Loyal Lobos Is Thirsty for Poison

Loyal Lobos Is Thirsty for Poison

By Tobias HessNov 09, 2023

Loyal Lobos, the Colombian-born, Los Angeles-based singer, is no stranger to contradiction. What’s less loyal, after all, than the famously lone and cunning wolf? It’s this spirit of contradiction that seems to color her new video for "Tengo Sed," a moody piece that interpolates a classical waltz over a wash of booming bass and reggaeton. Moving through a sunny Paris, the video features Loyal Lobos singing a song of desire and self-sabotage. Drawings of crows and crosses appear atop famous sights — the Louvre, the Eiffel Tower — as she looks knowingly at the camera. “I’m thirsty/ Of the poison of your lips/ The drinks don't help me/ Makes me want more,” she sings in Spanish, her voice crystalline. One can’t help but gawk at the gorgeous city around her but feel, too, a pang of strange foreboding — the push and pull of pain and pleasure.

"Tengo Sed" is the fourth video from her newest EP, LOBA Vol. 1. A display of Loyal Lobos’s agile vocals and surreal lyricism, LOBA Vol. 1 is another achievement for the up-and-coming artist. Recently featured as a special presenter at Rolling Stone Español's inaugural award show and as the cover of Spotify's “El Nuevo Indie” playlist, Loyal Lobos is marking herself as one to watch.PAPER talked to Loyal Lobos for the release of the "Tengo Sed" music video to chat about the feelings behind the song, her visual influences and what’s next for the rising star.

The song explores many of the themes of the EP, namely desire and self-sabotage. Tell me more about the ideas and feelings behind “Tengo Sed.”

“Tengo Sed” is a calling to desire. My relationship with my own desire has been very volatile. When I was a teenager, I was feral and able to explore my sexuality in a very wild and fun way but it also made me feel vulnerable and confused which brought me to the opposite side of the spectrum sometimes. I think as you go through life your own desire changes, and I wanted to make an homage to that side of me.

All of your videos are really striking, with a lot of careful symbolism and a powerful visual POV. How do you approach making music videos generally?

Every video has been a different experience and a lot of it has happened through “mistakes,” which in the end is exploration. I’ve always felt music in a very visual way so a lot of times even while writing a song I’ll close my eyes and see the scene of the situation I’m narrating or constructing. I really appreciate beauty and the power of mysticism so I try to always find it in my videos.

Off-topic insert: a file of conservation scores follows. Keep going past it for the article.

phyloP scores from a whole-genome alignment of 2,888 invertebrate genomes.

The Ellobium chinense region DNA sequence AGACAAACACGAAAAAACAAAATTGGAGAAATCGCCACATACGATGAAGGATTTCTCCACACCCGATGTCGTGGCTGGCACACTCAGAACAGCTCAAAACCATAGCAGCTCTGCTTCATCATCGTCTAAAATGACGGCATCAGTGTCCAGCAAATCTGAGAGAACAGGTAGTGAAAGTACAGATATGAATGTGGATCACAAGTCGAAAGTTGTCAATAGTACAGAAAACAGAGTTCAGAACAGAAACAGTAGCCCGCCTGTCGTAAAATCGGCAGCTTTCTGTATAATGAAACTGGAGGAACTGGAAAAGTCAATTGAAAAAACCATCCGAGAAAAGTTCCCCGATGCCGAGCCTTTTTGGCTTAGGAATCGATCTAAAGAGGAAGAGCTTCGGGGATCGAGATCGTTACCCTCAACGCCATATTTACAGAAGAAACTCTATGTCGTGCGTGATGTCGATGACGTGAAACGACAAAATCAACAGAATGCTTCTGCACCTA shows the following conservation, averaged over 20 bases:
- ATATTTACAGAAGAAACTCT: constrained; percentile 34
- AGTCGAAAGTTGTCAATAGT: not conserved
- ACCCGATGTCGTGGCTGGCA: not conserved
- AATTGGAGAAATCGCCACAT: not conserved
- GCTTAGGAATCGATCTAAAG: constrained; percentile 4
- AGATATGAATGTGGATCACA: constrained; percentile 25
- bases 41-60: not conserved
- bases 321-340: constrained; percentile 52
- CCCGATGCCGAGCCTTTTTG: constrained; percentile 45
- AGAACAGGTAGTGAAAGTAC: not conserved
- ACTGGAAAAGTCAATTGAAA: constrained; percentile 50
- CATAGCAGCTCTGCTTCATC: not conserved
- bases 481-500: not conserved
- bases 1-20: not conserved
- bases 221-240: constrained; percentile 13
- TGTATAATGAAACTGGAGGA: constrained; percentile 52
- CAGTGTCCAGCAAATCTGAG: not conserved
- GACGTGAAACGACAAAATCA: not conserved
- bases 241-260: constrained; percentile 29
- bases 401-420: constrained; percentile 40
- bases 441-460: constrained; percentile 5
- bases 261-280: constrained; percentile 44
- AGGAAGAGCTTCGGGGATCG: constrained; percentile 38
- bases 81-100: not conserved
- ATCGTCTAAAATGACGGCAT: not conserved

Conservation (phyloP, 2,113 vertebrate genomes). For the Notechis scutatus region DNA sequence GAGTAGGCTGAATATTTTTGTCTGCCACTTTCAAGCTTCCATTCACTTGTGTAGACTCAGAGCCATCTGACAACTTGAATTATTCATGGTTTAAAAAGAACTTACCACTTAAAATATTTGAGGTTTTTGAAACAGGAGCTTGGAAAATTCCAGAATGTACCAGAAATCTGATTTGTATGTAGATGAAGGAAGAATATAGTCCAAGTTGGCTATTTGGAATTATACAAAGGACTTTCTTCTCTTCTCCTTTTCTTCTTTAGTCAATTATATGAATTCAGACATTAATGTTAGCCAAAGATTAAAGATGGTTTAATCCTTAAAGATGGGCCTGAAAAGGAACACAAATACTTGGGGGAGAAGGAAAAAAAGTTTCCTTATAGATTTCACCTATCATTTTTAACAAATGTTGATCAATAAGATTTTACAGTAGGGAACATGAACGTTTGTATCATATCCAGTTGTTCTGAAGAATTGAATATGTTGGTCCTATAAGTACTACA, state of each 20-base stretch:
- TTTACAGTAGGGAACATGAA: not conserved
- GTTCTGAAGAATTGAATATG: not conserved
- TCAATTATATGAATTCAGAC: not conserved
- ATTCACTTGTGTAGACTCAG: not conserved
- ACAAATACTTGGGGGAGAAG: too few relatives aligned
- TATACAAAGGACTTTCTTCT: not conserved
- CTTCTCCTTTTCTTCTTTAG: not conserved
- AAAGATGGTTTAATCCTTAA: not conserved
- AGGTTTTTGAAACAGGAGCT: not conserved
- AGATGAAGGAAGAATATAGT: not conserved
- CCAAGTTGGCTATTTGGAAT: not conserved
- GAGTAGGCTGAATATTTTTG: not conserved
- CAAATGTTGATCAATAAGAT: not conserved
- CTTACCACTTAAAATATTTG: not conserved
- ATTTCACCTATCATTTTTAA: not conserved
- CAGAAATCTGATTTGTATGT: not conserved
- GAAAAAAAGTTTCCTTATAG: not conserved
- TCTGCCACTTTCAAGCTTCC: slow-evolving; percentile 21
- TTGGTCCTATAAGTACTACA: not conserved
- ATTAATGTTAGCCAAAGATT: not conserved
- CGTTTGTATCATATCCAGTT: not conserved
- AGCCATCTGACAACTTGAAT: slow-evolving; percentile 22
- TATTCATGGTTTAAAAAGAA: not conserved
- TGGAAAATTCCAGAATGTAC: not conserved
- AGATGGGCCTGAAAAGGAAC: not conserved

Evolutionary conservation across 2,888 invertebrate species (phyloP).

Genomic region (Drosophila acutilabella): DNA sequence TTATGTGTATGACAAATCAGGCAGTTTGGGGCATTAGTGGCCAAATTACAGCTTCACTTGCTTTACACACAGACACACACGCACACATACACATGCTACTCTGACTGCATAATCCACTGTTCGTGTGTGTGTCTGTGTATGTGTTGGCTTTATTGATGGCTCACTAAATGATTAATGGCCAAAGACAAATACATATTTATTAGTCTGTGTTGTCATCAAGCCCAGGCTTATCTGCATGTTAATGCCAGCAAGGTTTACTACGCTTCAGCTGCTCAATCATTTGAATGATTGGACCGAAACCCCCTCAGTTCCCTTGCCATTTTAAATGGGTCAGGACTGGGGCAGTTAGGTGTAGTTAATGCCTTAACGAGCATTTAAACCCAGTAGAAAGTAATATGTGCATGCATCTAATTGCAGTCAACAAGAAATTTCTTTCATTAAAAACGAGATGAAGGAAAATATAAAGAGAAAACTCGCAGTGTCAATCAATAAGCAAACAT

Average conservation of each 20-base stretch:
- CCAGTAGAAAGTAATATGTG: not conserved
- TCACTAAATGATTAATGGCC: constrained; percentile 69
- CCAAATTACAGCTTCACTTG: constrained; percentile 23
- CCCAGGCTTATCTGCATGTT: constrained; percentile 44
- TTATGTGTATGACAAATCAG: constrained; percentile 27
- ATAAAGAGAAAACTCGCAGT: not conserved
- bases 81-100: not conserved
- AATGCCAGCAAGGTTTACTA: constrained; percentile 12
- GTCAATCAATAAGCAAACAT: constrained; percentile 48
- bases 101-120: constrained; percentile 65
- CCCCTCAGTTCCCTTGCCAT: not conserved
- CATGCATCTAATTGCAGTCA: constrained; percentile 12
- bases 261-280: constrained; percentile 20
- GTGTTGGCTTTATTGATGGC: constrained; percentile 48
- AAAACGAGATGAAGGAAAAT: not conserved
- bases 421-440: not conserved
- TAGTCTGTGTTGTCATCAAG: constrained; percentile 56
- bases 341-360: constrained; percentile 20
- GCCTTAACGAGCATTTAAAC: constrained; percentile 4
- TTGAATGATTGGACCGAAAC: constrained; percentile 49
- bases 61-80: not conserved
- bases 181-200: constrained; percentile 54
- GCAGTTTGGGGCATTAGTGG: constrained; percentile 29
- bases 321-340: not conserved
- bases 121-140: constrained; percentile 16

The video for “Tengo Sed” feels very improvisational, featuring you walking around and exploring Paris. But it also has a really distinct aesthetic. What was the process for making this video?

It definitely was very improvised [laughs]. But it was also planned that way because I wanted to make something in the moment and be spontaneous. Walking through Paris blasting the song on my phone speaker and singing it in different corners with my friends Ethan and Elizabeth who helped me shoot it was so fun. The style was also happening as we got inspired by the city and some of the outfits that we got at local vintage shops in Paris and Madrid.

Relatedly, what’s your relationship with Paris? Why film there?

Paris is such an inspiring city. The aesthetic is unmatchable and I have a lot of love for the city. My mom’s best friend is a Colombian documentarian that lives there and the first time that I went there my family took us on a backpacking trip and we crashed in her little apartment. It was nine of us in a little two bed apartment and I remember it opened my eyes to a lot of beauty and romanticism. I decided to go there with my friends to make the video and to explore it from a different angle, finding little markets that were inspiring, trash bags in the streets, the gardens, the pigeons, the street sellers. It’s just such a vibe.

This is the fourth video from a six-song EP. Can we expect a whole visual album? What's next for Loyal Lobos?

I would love to make a visual album but that’s not in the cards for this project. Each one of the videos for the EP happened as I went with the flow because I also had a lot of music to put out this year but I’m proud that each one has its own little world. We actually also shot the video for “El Rio” on that trip but in a little French town that was an hour south of Paris. It was a whole different world of haunted forest. I always want to continue to be able to execute images that are a companion to the songs and the story.

Photography and direction: Elizabeth Miranda